OptimisPT Practice Spotlight: Roaring Fork Physical Therapy Featuring Caitlyn C. Tivy, PT, DPT, OCS

By: Cheryl “Chae” Dimapasoc Canon, PT, DPT;  OptimisPT Director of Implementation and Compliance

We are proud to spotlight an amazing therapist that is making a difference in the lives of so many of her patients.  Caitlyn Tivy has been a therapist for four years and focuses her interventions on patients with orthopedic and pelvic health conditions.  Caitlyn completed an Orthopedic Manual Physical Therapy residency with Evidence in Motion in Austin, TX, and achieved her OCS in 2018.  During the residency she had the opportunity to also interact and treat patients with pelvic health conditions which increased her desire to explore additional education to focus on that population.  She currently works at Roaring Fork Physical Therapy in Colorado. We caught up with Caitlyn to learn more about her successes, biggest challenges and insights into this underserved community that physical therapists could have such a huge impact on.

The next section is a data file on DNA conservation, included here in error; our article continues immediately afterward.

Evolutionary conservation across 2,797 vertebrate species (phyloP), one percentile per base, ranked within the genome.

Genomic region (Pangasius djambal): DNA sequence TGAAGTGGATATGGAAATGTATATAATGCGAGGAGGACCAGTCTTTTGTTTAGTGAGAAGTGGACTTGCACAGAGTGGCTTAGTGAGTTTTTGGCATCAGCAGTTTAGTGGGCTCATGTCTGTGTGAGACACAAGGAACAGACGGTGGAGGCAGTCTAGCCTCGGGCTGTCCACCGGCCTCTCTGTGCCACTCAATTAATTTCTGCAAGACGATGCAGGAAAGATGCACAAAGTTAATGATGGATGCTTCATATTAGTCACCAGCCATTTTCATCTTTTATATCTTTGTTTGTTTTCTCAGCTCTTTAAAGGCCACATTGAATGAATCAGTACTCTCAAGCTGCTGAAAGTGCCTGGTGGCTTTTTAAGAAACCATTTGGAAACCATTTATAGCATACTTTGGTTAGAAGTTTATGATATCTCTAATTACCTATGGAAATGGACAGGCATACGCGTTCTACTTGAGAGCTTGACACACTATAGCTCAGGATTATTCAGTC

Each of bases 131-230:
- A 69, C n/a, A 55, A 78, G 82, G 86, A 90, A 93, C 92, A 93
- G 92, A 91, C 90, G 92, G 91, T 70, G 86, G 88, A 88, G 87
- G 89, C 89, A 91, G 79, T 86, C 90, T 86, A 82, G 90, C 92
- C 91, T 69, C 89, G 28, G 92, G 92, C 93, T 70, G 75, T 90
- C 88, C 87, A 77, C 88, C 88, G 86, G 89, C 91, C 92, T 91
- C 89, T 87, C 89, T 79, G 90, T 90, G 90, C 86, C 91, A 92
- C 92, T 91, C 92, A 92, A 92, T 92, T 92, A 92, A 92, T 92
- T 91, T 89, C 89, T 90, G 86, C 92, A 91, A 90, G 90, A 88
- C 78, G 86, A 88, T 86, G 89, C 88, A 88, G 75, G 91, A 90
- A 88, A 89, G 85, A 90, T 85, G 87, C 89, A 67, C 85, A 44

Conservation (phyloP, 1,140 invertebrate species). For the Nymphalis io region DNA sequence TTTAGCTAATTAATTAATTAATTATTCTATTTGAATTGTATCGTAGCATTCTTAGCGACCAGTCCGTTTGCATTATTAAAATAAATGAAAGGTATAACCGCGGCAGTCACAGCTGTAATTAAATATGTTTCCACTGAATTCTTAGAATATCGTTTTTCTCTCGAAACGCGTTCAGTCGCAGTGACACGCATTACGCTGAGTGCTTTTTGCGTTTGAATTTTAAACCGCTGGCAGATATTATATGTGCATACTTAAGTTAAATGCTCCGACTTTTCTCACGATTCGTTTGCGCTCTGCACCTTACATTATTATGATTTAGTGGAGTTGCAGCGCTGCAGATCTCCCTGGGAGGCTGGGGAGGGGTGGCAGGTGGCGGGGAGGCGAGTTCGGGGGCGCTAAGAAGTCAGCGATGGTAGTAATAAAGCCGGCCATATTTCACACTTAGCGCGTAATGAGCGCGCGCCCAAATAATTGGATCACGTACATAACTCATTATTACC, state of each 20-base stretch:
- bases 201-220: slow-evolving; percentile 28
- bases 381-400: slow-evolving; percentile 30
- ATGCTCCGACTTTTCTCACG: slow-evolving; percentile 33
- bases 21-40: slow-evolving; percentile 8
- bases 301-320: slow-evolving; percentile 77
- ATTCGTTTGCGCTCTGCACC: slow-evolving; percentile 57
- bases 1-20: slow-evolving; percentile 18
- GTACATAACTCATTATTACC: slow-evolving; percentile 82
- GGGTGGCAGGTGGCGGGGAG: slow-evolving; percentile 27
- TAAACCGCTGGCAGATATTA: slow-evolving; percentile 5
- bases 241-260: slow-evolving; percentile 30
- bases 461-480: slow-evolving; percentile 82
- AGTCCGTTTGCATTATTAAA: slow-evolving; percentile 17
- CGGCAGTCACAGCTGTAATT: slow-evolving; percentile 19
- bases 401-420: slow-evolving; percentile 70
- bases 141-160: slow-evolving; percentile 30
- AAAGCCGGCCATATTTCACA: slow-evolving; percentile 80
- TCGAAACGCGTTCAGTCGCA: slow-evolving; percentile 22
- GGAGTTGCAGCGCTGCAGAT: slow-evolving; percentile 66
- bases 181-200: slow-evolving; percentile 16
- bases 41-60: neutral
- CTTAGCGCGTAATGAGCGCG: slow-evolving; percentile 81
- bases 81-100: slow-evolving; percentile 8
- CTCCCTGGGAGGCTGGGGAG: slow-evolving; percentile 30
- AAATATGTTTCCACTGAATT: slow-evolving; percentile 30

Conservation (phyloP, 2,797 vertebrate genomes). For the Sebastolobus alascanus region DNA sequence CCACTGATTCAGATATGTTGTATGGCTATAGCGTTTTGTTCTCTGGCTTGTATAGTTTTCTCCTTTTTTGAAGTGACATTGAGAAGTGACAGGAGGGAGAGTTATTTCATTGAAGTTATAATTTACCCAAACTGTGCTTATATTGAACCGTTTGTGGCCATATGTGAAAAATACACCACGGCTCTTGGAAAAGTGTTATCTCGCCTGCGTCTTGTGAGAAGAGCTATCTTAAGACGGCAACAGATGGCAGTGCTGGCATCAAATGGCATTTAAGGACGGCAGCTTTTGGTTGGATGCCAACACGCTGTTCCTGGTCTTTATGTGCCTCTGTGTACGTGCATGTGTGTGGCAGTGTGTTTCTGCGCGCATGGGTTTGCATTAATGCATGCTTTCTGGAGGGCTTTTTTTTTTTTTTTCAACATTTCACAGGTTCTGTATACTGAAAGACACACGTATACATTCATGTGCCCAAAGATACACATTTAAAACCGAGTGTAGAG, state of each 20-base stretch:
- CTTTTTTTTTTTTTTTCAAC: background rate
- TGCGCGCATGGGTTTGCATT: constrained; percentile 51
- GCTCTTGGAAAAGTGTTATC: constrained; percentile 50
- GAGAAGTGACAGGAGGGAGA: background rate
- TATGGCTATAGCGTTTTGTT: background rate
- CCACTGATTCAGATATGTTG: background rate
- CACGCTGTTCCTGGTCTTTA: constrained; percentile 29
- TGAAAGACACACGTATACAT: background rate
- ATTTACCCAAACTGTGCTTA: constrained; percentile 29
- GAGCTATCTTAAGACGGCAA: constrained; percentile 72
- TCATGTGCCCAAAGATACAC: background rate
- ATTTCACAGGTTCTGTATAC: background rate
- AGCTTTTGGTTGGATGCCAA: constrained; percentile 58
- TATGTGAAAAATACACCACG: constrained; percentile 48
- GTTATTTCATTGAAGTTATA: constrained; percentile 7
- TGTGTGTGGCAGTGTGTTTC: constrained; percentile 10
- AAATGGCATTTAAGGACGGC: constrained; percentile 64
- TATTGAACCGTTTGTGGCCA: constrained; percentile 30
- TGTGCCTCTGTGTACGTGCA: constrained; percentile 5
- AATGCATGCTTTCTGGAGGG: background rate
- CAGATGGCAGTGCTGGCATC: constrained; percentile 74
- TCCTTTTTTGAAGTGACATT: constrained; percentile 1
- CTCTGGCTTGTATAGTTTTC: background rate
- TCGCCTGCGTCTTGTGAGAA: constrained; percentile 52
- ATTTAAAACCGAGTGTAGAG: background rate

Chae: You’ve now been focusing on both orthopedic and pelvic health patients in your outpatient practice.  What have been some of the biggest rewards as well as the biggest challenges that you’ve faced?

Caitlyn: The biggest reward is that pelvic health treatment in the realm of physical therapy is becoming slightly more well known. It has been a challenge where 1) the patients don’t always know it’s a problem that has a solution; they think it’s just part of normal life and they have to live with it, and 2) patients don’t know it’s a problem that physical therapy can address. Reaching more people and seeing the improvement in their quality of life has been so rewarding.  

Similar to the biggest reward, the biggest challenge has been getting the word out that physical therapists can have a huge impact on a person’s pelvic health challenges.  Often, marketing to obstetricians and gynecologists has “hit a brick wall”.  It’s hard to often get past the front office to have a conversation with the physicians, and sometimes even talking to the physicians doesn’t get you anywhere.  The other biggest challenge has been figuring out how to streamline scheduling pelvic health patients in a primarily outpatient orthopedic clinic with three other therapists that focus on orthopedic physical therapy.